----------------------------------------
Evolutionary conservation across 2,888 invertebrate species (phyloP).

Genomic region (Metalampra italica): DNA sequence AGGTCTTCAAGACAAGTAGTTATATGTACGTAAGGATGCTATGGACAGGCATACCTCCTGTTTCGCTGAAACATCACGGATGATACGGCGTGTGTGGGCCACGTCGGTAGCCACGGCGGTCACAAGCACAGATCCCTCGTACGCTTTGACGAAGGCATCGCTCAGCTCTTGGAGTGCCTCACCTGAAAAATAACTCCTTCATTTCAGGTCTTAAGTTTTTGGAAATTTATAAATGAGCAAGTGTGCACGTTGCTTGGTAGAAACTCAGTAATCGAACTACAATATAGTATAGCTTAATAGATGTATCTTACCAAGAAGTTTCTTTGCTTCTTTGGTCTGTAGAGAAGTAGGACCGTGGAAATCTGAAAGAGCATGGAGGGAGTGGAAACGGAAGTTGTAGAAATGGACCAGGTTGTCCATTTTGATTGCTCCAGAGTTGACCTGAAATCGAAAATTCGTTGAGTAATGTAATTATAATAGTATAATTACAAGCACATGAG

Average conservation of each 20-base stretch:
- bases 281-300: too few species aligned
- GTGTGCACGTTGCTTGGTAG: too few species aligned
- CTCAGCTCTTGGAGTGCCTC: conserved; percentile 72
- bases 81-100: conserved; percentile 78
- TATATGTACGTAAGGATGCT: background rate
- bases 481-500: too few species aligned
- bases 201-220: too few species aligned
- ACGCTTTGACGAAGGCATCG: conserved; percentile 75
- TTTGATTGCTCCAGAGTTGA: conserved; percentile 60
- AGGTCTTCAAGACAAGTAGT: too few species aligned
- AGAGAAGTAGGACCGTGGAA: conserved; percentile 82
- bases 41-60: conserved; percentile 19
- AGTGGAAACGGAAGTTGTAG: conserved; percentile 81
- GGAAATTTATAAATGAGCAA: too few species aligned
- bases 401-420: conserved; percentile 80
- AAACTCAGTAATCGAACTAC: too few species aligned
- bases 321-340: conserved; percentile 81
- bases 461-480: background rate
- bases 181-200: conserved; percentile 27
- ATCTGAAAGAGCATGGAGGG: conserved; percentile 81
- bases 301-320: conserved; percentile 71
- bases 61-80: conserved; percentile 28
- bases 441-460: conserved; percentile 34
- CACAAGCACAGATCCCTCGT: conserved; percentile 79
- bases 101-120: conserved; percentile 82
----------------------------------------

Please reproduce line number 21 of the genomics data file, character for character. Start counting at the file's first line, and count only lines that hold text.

- bases 461-480: background rate